Photo by Daniel Sheehan
Museum of History and Industry
Better known as MOHAI, this collection dives deep into local history, from the region's maritime history to its tradition of technological innovation. Highlights include Boeing's first commercial plane, the 1856 Petticoat Flag sewn by women during the Battle of Seattle, and the original Rainier Brewing Company neon R sign. Behind the stunning building—overlooking Lake Union—bob National Historic Landmark vessels: most notably the star of the 1934 MGM movie Tugboat Annie and the 1921 Virginia V, a steamer that opens its decks for balls, excursions, and trivia nights. The Center for Wooden Boats has displays and rents vessels on the neighboring docks (cwb.org).
By Amanda Castleman, AFAR Local Expert
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Take a Walk Through Seattle's History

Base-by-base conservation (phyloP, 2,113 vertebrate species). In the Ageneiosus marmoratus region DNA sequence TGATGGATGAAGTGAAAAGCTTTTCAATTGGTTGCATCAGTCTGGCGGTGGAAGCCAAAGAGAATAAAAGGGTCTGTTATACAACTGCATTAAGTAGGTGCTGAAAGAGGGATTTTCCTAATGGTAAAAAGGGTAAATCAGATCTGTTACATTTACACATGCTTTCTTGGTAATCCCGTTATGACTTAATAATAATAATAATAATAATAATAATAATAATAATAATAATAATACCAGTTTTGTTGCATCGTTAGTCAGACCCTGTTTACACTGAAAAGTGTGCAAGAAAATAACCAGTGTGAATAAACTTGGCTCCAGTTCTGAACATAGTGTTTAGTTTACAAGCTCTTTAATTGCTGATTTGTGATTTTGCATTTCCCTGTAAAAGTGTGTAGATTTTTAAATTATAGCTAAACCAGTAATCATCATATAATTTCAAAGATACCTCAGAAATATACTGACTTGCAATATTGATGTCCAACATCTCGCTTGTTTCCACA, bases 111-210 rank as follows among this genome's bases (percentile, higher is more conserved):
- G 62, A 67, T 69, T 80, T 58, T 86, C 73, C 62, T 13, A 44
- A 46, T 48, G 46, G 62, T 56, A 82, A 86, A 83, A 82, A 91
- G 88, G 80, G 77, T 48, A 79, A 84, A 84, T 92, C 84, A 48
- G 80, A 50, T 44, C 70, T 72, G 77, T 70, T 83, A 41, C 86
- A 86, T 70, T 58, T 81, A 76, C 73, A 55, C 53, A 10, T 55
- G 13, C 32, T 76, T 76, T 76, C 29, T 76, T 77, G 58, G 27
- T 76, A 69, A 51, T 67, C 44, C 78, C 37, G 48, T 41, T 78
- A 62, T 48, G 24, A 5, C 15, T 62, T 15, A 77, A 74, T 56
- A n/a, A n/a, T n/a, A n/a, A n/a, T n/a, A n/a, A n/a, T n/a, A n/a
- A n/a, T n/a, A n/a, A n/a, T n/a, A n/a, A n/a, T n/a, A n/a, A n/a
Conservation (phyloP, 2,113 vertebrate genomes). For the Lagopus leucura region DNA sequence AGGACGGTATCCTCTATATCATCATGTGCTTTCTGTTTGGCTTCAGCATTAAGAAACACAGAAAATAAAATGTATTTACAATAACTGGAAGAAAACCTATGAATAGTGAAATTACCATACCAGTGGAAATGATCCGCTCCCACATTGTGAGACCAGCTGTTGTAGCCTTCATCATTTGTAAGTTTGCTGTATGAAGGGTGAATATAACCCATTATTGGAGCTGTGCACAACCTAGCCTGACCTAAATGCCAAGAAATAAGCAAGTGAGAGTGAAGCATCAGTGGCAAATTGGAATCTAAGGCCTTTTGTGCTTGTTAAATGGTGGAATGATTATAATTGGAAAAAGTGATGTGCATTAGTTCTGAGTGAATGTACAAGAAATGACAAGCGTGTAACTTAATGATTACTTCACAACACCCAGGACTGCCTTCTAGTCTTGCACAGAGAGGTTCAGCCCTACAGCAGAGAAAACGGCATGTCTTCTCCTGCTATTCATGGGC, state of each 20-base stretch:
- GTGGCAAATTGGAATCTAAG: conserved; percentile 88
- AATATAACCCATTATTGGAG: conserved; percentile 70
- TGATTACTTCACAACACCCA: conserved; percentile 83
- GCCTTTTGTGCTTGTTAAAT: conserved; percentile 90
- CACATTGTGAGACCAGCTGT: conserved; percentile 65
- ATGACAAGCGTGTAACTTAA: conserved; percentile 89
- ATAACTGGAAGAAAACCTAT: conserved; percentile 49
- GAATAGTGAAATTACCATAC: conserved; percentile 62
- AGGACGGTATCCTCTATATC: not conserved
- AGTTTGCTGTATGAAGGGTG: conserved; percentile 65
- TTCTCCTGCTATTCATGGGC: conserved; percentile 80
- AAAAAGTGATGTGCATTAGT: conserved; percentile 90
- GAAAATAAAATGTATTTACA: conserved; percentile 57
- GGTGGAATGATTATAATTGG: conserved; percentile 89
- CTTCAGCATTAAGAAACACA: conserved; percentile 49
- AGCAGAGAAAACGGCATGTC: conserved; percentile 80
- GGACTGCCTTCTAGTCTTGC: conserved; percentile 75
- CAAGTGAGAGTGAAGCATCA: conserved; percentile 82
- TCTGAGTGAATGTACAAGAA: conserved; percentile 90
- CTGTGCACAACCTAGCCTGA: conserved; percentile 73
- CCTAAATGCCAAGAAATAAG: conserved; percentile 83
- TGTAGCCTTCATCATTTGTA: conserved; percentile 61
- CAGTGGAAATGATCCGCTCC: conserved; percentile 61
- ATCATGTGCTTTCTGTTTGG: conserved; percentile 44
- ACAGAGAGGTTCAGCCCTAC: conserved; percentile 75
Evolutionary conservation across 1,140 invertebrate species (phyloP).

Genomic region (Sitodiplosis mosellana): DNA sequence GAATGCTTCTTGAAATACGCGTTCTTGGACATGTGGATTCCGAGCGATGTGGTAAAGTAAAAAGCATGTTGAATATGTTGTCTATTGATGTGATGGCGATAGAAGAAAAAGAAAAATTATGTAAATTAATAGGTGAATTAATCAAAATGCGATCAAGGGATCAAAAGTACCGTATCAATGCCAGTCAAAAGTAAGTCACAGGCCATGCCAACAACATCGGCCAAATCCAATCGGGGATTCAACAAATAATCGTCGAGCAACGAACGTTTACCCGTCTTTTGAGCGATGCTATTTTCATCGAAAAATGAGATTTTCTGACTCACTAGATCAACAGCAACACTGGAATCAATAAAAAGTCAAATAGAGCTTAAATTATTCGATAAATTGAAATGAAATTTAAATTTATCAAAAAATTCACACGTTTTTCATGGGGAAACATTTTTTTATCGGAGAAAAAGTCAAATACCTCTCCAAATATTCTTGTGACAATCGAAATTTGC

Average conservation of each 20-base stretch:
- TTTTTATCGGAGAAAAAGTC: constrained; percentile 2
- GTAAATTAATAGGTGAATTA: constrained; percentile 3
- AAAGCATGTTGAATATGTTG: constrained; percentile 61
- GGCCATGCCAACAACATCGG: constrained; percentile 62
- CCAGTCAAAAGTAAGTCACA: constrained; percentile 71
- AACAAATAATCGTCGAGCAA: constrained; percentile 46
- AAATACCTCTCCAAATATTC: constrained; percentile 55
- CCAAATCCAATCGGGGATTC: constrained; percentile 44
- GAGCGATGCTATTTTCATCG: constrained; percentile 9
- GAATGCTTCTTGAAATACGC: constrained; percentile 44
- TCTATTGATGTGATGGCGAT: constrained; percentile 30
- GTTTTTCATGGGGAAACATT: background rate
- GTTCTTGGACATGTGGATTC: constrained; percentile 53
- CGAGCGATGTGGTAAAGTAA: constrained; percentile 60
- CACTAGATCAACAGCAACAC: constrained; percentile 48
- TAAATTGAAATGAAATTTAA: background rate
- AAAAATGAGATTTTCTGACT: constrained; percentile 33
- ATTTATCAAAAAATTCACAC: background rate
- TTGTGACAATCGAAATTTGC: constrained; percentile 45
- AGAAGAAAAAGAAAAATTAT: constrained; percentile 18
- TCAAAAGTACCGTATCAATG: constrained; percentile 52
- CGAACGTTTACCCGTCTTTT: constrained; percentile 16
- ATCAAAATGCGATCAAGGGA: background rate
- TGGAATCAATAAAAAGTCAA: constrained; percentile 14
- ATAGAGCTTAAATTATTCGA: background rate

Seattle’s Museum of History and Industry moved to swanky new digs on Lake Union in 2013, making it a must-see for local history enthusiasts. The permanent collection includes an interactive historical narrative of Seattle with plenty of art and artifacts that bring the past to life, an exhibit on maritime Seattle, and the Bezos Center for Innovation, celebrating Washington’s tech innovators and inventors. Highlights of the permanent collection include Boeing's first commercial plane, the tiny 1919 Boeing B-1; the “Petticoat Flag,” an 1856 American flag sewn by women during the Battle of Seattle; and the Rainier Brewing Company's iconic 12-foot tall neon "R" sign. Behind the building, several historic ferry boats and tugboats are permanently moored; you can board the Arthur Foss and discover what working life was like for its crew. The Center for Wooden Boats is also next door, with sailboats, kayaks, and canoes that can be rented by the hour. Admission is free on First Thursdays.
By Stephanie Perry, AFAR Local Expert